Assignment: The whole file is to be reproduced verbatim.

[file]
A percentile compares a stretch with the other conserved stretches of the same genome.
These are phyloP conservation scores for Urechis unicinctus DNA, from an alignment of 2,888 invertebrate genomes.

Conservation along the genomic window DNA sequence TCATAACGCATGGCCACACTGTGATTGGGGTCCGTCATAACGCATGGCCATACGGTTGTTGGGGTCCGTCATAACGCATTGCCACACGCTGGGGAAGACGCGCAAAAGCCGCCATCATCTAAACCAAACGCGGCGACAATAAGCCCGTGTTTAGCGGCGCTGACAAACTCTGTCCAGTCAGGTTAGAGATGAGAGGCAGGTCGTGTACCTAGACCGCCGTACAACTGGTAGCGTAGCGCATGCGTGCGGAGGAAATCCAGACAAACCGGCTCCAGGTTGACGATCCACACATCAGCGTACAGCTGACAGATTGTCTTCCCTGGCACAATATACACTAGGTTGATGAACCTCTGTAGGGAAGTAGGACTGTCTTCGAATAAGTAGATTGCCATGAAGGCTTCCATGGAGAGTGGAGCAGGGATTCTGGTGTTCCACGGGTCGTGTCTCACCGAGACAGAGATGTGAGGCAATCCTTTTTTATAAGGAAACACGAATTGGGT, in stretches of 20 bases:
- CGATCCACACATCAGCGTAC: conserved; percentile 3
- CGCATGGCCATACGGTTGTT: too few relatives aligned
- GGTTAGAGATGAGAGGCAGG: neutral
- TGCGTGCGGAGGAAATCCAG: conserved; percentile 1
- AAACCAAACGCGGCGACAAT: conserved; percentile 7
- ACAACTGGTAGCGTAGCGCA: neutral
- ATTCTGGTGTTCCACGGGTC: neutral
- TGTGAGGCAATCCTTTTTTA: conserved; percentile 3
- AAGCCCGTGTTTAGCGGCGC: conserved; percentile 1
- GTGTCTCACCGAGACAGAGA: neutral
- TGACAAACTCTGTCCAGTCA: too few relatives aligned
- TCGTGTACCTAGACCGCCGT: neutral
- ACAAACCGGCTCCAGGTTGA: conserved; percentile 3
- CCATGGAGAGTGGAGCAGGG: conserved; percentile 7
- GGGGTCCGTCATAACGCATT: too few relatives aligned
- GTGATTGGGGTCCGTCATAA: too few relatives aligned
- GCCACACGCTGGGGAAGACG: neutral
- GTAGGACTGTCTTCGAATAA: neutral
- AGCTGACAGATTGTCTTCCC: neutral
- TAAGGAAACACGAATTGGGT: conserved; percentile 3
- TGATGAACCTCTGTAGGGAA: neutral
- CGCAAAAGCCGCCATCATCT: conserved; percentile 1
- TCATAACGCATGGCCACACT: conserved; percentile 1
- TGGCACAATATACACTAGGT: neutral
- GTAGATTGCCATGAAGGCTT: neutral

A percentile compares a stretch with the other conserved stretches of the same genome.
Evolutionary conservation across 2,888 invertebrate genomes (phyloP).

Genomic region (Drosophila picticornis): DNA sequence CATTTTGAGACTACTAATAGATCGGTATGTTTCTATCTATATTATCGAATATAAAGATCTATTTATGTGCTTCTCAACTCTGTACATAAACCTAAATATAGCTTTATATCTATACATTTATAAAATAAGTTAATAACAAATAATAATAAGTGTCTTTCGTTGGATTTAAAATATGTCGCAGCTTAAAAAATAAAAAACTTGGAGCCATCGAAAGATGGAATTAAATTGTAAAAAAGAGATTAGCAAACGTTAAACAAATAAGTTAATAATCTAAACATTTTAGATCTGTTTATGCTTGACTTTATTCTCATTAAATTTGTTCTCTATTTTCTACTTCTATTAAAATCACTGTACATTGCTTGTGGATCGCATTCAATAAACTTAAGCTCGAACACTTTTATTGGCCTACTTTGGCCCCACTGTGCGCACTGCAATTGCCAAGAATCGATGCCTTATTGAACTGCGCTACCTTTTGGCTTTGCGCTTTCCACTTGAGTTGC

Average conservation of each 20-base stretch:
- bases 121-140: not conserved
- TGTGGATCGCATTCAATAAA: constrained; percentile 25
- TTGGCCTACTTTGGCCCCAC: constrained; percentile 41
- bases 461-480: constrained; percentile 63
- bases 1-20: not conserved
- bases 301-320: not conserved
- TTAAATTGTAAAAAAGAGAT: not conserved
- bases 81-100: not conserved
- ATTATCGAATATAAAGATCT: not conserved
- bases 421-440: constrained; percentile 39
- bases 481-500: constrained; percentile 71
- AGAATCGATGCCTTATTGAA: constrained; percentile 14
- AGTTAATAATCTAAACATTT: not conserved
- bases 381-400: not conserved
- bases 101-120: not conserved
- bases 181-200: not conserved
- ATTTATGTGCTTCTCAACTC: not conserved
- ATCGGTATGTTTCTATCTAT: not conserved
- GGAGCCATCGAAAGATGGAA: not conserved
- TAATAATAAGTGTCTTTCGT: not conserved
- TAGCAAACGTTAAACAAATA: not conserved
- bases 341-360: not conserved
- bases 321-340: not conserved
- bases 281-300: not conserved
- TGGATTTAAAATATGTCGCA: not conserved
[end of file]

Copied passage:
A percentile compares a stretch with the other conserved stretches of the same genome.
These are phyloP conservation scores for Urechis unicinctus DNA, from an alignment of 2,888 invertebrate genomes.

Conservation along the genomic window DNA sequence TCATAACGCATGGCCACACTGTGATTGGGGTCCGTCATAACGCATGGCCATACGGTTGTTGGGGTCCGTCATAACGCATTGCCACACGCTGGGGAAGACGCGCAAAAGCCGCCATCATCTAAACCAAACGCGGCGACAATAAGCCCGTGTTTAGCGGCGCTGACAAACTCTGTCCAGTCAGGTTAGAGATGAGAGGCAGGTCGTGTACCTAGACCGCCGTACAACTGGTAGCGTAGCGCATGCGTGCGGAGGAAATCCAGACAAACCGGCTCCAGGTTGACGATCCACACATCAGCGTACAGCTGACAGATTGTCTTCCCTGGCACAATATACACTAGGTTGATGAACCTCTGTAGGGAAGTAGGACTGTCTTCGAATAAGTAGATTGCCATGAAGGCTTCCATGGAGAGTGGAGCAGGGATTCTGGTGTTCCACGGGTCGTGTCTCACCGAGACAGAGATGTGAGGCAATCCTTTTTTATAAGGAAACACGAATTGGGT, in stretches of 20 bases:
- CGATCCACACATCAGCGTAC: conserved; percentile 3
- CGCATGGCCATACGGTTGTT: too few relatives aligned
- GGTTAGAGATGAGAGGCAGG: neutral
- TGCGTGCGGAGGAAATCCAG: conserved; percentile 1
- AAACCAAACGCGGCGACAAT: conserved; percentile 7
- ACAACTGGTAGCGTAGCGCA: neutral
- ATTCTGGTGTTCCACGGGTC: neutral
- TGTGAGGCAATCCTTTTTTA: conserved; percentile 3
- AAGCCCGTGTTTAGCGGCGC: conserved; percentile 1
- GTGTCTCACCGAGACAGAGA: neutral
- TGACAAACTCTGTCCAGTCA: too few relatives aligned
- TCGTGTACCTAGACCGCCGT: neutral
- ACAAACCGGCTCCAGGTTGA: conserved; percentile 3
- CCATGGAGAGTGGAGCAGGG: conserved; percentile 7
- GGGGTCCGTCATAACGCATT: too few relatives aligned
- GTGATTGGGGTCCGTCATAA: too few relatives aligned
- GCCACACGCTGGGGAAGACG: neutral
- GTAGGACTGTCTTCGAATAA: neutral
- AGCTGACAGATTGTCTTCCC: neutral
- TAAGGAAACACGAATTGGGT: conserved; percentile 3
- TGATGAACCTCTGTAGGGAA: neutral
- CGCAAAAGCCGCCATCATCT: conserved; percentile 1
- TCATAACGCATGGCCACACT: conserved; percentile 1
- TGGCACAATATACACTAGGT: neutral
- GTAGATTGCCATGAAGGCTT: neutral

A percentile compares a stretch with the other conserved stretches of the same genome.
Evolutionary conservation across 2,888 invertebrate genomes (phyloP).

Genomic region (Drosophila picticornis): DNA sequence CATTTTGAGACTACTAATAGATCGGTATGTTTCTATCTATATTATCGAATATAAAGATCTATTTATGTGCTTCTCAACTCTGTACATAAACCTAAATATAGCTTTATATCTATACATTTATAAAATAAGTTAATAACAAATAATAATAAGTGTCTTTCGTTGGATTTAAAATATGTCGCAGCTTAAAAAATAAAAAACTTGGAGCCATCGAAAGATGGAATTAAATTGTAAAAAAGAGATTAGCAAACGTTAAACAAATAAGTTAATAATCTAAACATTTTAGATCTGTTTATGCTTGACTTTATTCTCATTAAATTTGTTCTCTATTTTCTACTTCTATTAAAATCACTGTACATTGCTTGTGGATCGCATTCAATAAACTTAAGCTCGAACACTTTTATTGGCCTACTTTGGCCCCACTGTGCGCACTGCAATTGCCAAGAATCGATGCCTTATTGAACTGCGCTACCTTTTGGCTTTGCGCTTTCCACTTGAGTTGC

Average conservation of each 20-base stretch:
- bases 121-140: not conserved
- TGTGGATCGCATTCAATAAA: constrained; percentile 25
- TTGGCCTACTTTGGCCCCAC: constrained; percentile 41
- bases 461-480: constrained; percentile 63
- bases 1-20: not conserved
- bases 301-320: not conserved
- TTAAATTGTAAAAAAGAGAT: not conserved
- bases 81-100: not conserved
- ATTATCGAATATAAAGATCT: not conserved
- bases 421-440: constrained; percentile 39
- bases 481-500: constrained; percentile 71
- AGAATCGATGCCTTATTGAA: constrained; percentile 14
- AGTTAATAATCTAAACATTT: not conserved
- bases 381-400: not conserved
- bases 101-120: not conserved
- bases 181-200: not conserved
- ATTTATGTGCTTCTCAACTC: not conserved
- ATCGGTATGTTTCTATCTAT: not conserved
- GGAGCCATCGAAAGATGGAA: not conserved
- TAATAATAAGTGTCTTTCGT: not conserved
- TAGCAAACGTTAAACAAATA: not conserved
- bases 341-360: not conserved
- bases 321-340: not conserved
- bases 281-300: not conserved
- TGGATTTAAAATATGTCGCA: not conserved